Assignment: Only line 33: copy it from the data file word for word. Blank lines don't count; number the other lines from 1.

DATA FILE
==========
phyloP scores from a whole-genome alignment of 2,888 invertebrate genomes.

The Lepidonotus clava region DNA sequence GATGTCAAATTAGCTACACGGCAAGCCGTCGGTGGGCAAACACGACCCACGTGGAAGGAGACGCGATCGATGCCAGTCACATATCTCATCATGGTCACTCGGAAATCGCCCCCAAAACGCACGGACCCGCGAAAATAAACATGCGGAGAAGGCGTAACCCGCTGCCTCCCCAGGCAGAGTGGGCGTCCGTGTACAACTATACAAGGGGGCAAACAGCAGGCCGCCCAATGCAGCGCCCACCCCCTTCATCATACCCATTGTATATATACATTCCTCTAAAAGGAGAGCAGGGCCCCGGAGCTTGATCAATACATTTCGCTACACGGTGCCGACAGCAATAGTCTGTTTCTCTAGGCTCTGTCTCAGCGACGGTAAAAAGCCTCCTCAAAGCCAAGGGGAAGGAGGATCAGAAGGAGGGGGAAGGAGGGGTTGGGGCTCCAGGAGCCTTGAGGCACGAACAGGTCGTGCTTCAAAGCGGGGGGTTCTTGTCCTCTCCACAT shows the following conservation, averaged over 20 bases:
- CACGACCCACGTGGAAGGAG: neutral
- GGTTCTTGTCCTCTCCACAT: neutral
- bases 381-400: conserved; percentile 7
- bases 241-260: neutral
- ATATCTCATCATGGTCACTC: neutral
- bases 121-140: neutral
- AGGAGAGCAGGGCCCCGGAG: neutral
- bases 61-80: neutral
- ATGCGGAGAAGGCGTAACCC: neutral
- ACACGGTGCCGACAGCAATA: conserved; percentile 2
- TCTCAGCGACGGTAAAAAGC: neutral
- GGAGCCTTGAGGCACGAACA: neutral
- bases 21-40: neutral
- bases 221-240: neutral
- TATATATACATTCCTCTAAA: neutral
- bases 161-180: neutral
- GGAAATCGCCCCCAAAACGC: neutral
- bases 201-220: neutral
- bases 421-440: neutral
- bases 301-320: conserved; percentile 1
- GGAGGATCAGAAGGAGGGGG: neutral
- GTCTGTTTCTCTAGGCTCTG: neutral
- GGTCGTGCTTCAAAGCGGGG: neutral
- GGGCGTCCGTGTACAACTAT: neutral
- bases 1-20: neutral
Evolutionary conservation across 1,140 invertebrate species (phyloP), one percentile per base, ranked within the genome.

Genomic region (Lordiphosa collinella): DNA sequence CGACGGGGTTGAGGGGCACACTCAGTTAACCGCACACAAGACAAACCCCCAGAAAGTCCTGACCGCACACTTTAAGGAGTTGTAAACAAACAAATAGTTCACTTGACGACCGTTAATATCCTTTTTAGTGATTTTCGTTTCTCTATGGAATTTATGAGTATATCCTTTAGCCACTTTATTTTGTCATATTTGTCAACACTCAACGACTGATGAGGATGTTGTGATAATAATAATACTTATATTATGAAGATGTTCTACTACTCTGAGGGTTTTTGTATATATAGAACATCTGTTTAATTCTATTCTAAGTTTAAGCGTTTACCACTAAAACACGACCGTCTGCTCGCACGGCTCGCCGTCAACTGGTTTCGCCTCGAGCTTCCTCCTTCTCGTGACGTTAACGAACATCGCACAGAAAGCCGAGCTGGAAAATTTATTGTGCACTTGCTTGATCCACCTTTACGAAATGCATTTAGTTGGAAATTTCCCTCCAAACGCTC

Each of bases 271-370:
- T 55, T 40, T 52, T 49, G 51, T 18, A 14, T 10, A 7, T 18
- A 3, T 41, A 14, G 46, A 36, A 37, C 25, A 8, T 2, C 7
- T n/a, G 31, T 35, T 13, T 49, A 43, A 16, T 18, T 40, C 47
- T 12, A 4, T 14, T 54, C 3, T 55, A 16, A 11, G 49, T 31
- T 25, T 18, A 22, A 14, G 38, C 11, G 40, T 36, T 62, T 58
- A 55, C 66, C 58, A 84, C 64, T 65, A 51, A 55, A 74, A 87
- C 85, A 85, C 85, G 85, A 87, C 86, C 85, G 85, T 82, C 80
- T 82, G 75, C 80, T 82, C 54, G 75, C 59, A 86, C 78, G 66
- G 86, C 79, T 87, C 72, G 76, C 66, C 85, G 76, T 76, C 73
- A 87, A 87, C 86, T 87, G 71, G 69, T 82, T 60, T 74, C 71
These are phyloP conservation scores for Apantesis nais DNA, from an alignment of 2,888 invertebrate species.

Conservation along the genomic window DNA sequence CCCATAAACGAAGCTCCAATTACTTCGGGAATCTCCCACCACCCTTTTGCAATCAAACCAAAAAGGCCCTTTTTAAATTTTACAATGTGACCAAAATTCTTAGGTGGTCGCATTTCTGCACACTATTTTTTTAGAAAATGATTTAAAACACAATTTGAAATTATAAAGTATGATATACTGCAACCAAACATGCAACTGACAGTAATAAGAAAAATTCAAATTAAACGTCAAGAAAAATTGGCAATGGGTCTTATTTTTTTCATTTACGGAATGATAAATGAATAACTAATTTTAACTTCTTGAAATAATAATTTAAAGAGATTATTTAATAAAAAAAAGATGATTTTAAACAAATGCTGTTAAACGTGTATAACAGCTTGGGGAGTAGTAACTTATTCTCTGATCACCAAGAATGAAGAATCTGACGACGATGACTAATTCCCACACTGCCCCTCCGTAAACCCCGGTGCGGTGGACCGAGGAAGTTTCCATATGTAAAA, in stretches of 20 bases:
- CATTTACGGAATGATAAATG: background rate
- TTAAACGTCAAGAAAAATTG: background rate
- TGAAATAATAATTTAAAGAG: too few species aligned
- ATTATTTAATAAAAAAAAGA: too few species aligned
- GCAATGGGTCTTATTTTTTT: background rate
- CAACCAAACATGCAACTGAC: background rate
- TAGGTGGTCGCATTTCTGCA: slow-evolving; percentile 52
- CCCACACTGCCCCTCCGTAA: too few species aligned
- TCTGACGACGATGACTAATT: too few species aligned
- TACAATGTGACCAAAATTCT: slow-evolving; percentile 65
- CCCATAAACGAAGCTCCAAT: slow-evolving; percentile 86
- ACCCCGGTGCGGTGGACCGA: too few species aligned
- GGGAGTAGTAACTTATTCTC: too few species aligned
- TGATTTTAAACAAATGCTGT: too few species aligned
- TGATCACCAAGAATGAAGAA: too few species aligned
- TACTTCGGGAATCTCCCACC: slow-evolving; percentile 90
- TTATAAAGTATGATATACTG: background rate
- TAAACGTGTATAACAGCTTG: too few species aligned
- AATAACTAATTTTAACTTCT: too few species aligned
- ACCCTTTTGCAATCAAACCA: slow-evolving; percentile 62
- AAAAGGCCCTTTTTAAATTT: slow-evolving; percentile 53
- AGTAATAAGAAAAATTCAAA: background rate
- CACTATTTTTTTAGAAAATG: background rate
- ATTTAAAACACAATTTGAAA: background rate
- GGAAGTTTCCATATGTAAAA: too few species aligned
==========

- T n/a, G 31, T 35, T 13, T 49, A 43, A 16, T 18, T 40, C 47